In today’s expensive world, it is a common trend that the cost of university education increases as the cost of living increases. Most countries offer free education through high school, yet many question wether university education should be free as well. It is essential to ambitious students to have a university level degree, but not free of cost. These people believe that “if you are good at something, never give it for free”, since anything available for free of cost is hardly valued. Thus, if university education becomes available for free, then students may not find it to be as valuable.
In fact, alternative education might be the best option for current high school graduates, as it costs significantly less than a four-year college education and looks more attractive to prospective employers. Overall, it is important to consider whether the debt can be paid off after graduating and if getting a good job is a realistic expectation. That being said, even with the enormous tuition rates, more people than ever are going to college. Since a bachelor’s degree has become a cultural expectation, some people are forced to choose between getting a degree or being looked down upon for the rest of their lives. This forces people who possess a different skillset than the one colleges are looking for to pursue bachelor’s degrees, even though they would be a better fit for some different higher education institution, like a professional school.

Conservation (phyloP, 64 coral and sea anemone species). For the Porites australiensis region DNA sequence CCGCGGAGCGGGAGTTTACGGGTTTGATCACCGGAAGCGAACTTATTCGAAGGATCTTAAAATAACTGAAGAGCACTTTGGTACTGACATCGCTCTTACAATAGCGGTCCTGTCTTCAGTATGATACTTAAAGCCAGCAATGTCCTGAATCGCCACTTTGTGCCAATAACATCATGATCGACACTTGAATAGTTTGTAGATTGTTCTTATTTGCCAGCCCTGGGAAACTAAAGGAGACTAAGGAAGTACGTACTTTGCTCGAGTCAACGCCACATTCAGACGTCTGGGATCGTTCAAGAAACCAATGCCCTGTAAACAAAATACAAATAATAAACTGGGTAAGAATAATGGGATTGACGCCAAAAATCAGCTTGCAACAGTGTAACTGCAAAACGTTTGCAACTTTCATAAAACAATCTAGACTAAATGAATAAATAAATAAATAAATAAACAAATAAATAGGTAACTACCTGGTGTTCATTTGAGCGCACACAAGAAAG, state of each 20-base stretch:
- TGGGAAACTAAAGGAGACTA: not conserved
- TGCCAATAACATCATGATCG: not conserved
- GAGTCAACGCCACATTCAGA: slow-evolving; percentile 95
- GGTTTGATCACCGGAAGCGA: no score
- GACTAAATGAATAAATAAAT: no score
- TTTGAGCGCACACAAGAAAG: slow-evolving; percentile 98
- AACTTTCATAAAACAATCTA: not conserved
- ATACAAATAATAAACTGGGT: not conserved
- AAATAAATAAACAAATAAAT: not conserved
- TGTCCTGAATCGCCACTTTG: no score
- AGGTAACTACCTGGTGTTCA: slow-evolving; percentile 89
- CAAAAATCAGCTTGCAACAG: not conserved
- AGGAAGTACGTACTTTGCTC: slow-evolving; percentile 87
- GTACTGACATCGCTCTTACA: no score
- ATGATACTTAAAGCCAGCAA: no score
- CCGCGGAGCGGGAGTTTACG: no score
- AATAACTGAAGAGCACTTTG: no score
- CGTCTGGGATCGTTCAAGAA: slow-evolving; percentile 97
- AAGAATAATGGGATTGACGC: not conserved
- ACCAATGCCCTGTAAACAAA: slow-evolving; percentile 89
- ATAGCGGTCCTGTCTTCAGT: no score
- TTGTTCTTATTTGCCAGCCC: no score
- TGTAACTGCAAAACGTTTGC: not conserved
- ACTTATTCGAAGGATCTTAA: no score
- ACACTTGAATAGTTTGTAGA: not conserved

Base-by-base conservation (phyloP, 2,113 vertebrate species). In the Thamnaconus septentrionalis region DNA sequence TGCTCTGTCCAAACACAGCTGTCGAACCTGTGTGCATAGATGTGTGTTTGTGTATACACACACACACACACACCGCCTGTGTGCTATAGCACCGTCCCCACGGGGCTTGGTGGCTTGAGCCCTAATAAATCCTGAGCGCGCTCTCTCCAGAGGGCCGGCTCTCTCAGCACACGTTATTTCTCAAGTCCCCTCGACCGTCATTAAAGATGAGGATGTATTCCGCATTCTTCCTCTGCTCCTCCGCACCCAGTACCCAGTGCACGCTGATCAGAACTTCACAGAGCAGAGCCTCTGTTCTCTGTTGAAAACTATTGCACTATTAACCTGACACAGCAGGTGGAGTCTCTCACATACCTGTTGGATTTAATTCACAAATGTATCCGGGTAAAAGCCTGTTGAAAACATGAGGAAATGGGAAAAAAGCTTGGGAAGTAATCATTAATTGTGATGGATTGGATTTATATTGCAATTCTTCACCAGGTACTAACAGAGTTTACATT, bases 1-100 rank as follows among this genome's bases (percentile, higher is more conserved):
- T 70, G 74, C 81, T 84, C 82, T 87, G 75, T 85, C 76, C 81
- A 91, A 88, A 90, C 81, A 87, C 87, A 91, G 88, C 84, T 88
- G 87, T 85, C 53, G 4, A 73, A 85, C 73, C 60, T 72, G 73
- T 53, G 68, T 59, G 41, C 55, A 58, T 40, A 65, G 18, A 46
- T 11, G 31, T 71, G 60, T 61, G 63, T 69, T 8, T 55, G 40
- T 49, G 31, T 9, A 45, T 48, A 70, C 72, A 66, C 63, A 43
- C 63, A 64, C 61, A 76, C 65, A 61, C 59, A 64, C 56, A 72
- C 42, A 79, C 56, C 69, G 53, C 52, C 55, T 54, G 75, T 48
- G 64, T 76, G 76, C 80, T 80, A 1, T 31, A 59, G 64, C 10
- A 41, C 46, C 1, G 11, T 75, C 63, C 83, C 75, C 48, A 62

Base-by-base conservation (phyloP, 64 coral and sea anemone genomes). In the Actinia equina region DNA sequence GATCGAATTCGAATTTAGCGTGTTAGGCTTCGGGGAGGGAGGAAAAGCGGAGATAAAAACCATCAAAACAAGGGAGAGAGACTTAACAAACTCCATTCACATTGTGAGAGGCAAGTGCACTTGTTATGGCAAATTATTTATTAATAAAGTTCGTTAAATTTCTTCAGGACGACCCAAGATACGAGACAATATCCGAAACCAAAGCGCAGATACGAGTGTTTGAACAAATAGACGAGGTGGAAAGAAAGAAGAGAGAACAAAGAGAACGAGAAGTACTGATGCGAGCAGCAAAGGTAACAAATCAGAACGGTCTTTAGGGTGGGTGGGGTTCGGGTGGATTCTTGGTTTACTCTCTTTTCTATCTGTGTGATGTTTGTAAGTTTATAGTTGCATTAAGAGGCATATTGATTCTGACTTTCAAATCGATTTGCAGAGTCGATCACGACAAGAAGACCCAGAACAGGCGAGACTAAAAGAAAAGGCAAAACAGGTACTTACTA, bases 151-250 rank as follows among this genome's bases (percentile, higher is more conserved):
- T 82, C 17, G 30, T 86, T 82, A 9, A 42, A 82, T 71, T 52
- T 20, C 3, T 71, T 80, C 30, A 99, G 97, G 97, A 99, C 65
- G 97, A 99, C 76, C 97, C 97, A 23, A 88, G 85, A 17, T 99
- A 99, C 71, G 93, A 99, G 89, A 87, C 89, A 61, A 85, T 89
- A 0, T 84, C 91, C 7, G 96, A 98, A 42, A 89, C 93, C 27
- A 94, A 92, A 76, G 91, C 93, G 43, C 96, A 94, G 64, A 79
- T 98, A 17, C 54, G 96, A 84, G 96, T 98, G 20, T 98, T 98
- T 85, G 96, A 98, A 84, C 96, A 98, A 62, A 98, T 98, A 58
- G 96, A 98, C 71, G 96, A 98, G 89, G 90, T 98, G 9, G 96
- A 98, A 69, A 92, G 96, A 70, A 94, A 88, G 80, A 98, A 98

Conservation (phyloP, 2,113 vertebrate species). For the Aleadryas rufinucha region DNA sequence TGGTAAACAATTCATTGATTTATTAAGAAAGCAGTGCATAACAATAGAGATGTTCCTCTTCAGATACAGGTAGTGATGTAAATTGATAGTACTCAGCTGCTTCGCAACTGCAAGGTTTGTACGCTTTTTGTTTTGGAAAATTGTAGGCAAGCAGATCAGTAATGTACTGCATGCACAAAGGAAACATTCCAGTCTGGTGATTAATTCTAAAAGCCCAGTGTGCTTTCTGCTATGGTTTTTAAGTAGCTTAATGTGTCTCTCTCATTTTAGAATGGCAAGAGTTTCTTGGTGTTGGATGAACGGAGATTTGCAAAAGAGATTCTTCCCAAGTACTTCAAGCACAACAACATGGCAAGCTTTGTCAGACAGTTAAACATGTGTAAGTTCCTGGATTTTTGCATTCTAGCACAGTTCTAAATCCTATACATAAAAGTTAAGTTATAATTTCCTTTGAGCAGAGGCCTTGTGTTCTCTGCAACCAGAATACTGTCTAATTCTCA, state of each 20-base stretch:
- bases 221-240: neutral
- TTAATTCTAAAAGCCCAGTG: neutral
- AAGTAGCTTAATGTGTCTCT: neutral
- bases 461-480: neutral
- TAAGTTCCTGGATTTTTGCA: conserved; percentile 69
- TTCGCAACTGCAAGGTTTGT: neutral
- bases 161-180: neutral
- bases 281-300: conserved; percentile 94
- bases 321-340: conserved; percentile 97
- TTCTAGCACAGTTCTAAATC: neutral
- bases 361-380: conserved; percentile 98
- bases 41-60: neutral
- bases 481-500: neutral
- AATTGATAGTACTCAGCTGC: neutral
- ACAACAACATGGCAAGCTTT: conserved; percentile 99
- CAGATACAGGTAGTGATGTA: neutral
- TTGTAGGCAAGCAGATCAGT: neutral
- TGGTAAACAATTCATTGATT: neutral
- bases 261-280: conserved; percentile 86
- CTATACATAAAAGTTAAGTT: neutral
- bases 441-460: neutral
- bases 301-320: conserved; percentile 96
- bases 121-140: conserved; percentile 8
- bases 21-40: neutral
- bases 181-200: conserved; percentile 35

The current system may be beneficial in high income neighborhoods where the tax rates are higher, but it is insufficient in low income neighborhoods. There is a large difference in higher income neighborhoods compared to lower income neighborhoods. This difference leads to further differences within the students’ education. Students and parents who live in higher income neighborhoods don 't realize the effect of funding schools with property tax because they
The lack of physical activity, and poor diet habits can lead to more problems and money that they do not have to fix the problem. If the person lives in a poor community the education about health is poor. 4. What are some reasons for disparities in access to health care? The lack of financial resources can be a big problem to access to health care.
Post-secondary education is imperative, considering the fact that those who obtain some form of higher education are less likely to be unemployed or live in poverty. The social issue that plagues my community most is the low enrollment of students at post-secondary institutions. Having a higher education is one of the key components of a healthy, stable, and successful life. Nonetheless, students shy away from a post-secondary education for several reasons, including tuition costs, lack of encouragement to attend a college/university, difficulty level, and the chance to earn more money without attending college. Because of society’s lenient standards, higher education is becoming progressively irrelevant to students.